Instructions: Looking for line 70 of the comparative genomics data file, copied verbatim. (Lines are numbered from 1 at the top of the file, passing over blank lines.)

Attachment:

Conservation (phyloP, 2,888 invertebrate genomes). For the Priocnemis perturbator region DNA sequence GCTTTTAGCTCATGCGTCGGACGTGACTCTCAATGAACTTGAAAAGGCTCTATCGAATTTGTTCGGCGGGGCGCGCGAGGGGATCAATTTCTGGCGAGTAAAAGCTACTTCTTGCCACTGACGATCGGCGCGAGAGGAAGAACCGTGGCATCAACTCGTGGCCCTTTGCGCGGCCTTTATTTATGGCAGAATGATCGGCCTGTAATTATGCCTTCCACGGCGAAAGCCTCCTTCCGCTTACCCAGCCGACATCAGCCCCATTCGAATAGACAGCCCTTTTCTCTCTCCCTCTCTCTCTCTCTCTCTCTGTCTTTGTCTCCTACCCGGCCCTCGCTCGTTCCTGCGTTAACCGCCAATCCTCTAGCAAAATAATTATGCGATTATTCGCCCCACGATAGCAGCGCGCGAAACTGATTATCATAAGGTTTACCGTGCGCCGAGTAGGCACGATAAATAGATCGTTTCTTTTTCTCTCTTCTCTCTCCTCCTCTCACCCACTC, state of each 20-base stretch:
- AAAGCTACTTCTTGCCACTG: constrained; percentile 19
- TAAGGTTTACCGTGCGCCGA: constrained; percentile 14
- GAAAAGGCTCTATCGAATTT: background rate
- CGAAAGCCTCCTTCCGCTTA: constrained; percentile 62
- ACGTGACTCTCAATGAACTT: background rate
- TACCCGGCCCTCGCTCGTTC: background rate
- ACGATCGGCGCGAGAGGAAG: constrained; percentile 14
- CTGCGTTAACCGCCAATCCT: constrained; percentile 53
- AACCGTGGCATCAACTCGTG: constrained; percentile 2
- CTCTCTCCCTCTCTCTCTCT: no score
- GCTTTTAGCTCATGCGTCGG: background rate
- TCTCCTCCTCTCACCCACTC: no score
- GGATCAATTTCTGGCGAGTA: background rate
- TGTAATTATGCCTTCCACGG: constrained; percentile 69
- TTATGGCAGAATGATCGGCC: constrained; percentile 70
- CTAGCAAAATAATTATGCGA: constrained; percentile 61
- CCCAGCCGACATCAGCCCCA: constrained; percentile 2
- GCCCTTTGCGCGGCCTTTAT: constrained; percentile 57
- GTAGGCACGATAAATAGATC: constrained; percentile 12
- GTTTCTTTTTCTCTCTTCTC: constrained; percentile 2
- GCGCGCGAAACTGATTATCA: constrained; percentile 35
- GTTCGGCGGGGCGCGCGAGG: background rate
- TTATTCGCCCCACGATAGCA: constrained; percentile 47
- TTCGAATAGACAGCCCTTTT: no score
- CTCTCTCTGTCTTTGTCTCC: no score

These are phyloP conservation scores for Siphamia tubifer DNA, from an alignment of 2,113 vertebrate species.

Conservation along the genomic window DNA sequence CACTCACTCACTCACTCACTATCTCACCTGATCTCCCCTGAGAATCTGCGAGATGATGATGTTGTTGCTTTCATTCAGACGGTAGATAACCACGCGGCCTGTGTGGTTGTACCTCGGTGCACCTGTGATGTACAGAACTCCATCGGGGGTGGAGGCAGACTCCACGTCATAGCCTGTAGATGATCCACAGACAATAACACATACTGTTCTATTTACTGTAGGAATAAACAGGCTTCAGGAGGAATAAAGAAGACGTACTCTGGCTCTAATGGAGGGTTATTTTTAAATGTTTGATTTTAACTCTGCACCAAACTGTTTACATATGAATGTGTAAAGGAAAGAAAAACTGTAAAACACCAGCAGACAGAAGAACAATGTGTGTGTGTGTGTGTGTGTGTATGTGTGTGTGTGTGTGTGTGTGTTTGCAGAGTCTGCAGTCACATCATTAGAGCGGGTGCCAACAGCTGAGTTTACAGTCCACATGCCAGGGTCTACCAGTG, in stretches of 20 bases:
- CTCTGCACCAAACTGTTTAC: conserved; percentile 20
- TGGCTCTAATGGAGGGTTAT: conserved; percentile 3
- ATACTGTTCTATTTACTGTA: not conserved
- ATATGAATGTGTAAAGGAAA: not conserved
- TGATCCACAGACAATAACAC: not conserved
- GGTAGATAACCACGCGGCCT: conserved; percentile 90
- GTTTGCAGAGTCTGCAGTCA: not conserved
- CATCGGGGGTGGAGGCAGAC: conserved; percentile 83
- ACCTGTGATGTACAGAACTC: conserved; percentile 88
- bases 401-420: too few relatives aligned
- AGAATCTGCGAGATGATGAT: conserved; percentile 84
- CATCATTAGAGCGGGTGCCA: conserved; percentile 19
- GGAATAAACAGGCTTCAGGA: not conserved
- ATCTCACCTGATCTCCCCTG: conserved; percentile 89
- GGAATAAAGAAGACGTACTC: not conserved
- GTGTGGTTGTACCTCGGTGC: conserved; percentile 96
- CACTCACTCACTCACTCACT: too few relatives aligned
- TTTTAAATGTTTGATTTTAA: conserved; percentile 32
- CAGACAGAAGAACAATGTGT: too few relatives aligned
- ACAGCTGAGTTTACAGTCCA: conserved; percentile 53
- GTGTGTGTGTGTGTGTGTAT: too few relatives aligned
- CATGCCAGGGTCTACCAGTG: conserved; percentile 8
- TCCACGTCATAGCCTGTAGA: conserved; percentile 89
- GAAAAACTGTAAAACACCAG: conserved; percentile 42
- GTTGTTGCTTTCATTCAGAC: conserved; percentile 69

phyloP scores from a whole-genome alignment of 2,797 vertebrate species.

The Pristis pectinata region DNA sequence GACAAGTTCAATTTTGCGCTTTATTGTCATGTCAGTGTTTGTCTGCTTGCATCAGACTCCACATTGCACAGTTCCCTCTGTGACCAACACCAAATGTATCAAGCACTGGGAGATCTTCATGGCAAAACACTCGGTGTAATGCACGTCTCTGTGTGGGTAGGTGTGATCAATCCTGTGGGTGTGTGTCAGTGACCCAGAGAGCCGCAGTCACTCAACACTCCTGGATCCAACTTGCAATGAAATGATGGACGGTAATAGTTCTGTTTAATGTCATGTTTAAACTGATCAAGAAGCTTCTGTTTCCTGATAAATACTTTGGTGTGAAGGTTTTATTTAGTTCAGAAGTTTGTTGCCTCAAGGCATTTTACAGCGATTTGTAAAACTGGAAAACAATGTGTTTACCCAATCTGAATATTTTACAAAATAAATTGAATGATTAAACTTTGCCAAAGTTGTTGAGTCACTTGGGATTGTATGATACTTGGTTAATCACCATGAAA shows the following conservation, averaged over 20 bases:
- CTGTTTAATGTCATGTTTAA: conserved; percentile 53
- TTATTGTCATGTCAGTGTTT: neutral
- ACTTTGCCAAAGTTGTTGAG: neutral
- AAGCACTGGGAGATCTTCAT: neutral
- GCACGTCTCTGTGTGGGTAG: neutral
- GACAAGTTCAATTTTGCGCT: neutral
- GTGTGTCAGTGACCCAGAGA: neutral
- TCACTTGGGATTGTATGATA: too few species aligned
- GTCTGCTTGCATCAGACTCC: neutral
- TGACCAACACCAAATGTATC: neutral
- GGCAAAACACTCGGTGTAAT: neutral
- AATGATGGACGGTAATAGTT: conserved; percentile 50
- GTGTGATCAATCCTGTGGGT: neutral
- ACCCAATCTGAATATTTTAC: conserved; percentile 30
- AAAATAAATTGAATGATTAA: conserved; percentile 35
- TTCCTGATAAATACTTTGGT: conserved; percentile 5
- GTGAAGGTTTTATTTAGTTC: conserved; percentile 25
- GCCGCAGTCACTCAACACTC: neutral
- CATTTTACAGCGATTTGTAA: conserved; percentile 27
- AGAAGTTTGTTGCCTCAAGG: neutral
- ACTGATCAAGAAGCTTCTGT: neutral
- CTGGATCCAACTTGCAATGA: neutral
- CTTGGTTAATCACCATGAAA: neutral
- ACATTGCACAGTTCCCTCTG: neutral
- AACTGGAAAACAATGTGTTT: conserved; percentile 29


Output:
- AAAATAAATTGAATGATTAA: conserved; percentile 35